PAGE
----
Style And Substance

By Eve Tedja

Bali-based luxury jewellery brand John Hardy highlights Indonesian heritage and artisanship at its immersive boutique and gallery in Seminyak.

It has been 46 years since a Canadian art student found his way to Bali, fell in love with the island and its time - honoured jewellery making tradition, and decided to establish an artisan collective.

The student’s name was John Hardy and he arrived just in time to meet the old master artisans who made jewellery for the late kings and queens of Bali. The silver and goldsmiths drew their inspirations from ancient myths, legends, nature, symbolism and cultural motifs. Applying different techniques – from granulation to weaving – each piece that they crafted was delicately made with simple tools such as hammers, foot pumped bellows and scissors. It was a testament of Balinese savoir - faire, a craftsmanship that has been passed from generation to generation.

Fast forward several decades later, John Hardy is now synonymous with a luxury jewellery brand from the island of Bali. But, if one visits its workshop in Mambal, one can witness that nothing barely changed about the craftsmanship. The silver and gold links are still woven by hand. Hand-hammering and carving are still meticulously done one by one. And, despite the digital age, the jewellery designers are still developing their pieces through sketching and water colour illustrations.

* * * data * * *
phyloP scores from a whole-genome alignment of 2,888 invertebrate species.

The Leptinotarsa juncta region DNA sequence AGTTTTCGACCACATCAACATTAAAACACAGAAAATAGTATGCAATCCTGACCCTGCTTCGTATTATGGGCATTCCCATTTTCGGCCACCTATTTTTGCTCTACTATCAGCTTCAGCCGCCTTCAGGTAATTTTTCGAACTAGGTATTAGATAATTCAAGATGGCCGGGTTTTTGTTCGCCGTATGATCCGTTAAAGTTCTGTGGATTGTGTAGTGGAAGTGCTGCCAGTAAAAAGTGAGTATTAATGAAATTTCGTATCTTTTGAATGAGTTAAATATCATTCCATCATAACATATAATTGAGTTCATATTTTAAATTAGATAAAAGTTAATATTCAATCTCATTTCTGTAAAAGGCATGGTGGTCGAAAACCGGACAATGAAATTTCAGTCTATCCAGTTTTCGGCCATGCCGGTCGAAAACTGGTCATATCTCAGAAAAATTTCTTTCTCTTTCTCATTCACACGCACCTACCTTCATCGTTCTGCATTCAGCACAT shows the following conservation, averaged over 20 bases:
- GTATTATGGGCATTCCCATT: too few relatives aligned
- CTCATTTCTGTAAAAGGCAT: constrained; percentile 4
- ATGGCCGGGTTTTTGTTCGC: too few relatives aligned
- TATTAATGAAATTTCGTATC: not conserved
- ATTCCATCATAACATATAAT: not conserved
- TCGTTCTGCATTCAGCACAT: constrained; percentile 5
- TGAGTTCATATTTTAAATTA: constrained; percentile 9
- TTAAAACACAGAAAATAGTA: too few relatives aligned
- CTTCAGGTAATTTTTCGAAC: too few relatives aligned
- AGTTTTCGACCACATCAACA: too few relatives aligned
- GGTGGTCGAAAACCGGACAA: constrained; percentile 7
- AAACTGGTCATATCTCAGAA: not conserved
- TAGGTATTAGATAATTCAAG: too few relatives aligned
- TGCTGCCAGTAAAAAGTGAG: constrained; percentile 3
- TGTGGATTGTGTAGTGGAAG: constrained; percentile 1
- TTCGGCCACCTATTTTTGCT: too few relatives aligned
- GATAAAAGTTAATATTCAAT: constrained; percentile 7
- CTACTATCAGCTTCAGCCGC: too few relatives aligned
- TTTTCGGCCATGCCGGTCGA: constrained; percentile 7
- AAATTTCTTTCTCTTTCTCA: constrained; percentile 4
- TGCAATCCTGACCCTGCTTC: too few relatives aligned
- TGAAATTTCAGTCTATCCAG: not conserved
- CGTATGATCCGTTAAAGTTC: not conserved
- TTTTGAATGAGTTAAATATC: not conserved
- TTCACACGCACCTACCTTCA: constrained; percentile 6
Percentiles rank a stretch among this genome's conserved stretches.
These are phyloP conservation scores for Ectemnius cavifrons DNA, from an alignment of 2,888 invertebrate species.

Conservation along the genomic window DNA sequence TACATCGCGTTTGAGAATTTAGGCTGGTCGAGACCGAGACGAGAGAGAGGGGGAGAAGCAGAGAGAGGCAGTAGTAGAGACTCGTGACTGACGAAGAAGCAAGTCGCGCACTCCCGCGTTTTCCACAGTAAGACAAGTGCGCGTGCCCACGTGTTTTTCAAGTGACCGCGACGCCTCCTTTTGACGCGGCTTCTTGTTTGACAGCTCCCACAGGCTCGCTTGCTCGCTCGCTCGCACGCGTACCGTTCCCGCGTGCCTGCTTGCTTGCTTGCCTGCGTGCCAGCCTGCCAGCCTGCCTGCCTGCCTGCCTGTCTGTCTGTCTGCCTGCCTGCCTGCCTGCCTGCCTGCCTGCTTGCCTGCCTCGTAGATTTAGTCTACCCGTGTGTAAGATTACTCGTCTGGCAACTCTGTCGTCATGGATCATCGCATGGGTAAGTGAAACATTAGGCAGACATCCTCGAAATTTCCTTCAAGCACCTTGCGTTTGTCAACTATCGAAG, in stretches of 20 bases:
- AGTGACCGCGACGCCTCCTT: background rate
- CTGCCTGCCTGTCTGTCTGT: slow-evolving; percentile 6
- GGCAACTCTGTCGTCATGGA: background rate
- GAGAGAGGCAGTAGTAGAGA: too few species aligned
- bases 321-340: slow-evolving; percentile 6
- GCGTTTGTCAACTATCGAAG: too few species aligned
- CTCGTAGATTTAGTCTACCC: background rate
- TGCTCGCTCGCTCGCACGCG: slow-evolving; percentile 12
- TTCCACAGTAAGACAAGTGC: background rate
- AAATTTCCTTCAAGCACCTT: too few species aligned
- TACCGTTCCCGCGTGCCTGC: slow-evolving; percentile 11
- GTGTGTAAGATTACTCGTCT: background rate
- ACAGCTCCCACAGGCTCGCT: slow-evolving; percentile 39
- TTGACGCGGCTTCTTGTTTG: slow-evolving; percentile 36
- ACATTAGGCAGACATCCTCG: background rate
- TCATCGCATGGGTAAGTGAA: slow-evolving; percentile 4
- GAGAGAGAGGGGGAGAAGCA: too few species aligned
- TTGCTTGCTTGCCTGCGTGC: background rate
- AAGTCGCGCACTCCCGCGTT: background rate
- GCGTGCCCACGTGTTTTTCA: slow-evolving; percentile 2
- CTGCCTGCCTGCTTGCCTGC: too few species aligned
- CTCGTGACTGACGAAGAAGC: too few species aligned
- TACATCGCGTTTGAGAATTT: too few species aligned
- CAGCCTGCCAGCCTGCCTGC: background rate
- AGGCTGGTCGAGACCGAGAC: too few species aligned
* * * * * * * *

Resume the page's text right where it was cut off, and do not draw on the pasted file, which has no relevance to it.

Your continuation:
Weaving modern innovations with traditional processes, each piece of jewellery is made to last, devoid of fad and speak volumes about its provenance. Apart from the modern clasp, coil and kick cuff on the jewellery pieces, John Hardy’s design is a tribute to the design of the old masters.

John Hardy only uses 100 percent reclaimed metal as certified by the Responsible Jewellery Council. It is also being compliant to Kimberley Process, ensuring collectors that the stones, diamonds and metals on their rings or pendants are conflict-free and ethically sourced.

With boutiques in New York and Hong Kong as well as an online shop, John Hardy’s production in Bali continues to run. “Under strict health and safety protocols, our workshop of 600 designers and artisans continue to create. It is a blessing that under the circumstances, we are still able to make art,” explains Polly Purser, John Hardy’s director of heritage and brand management.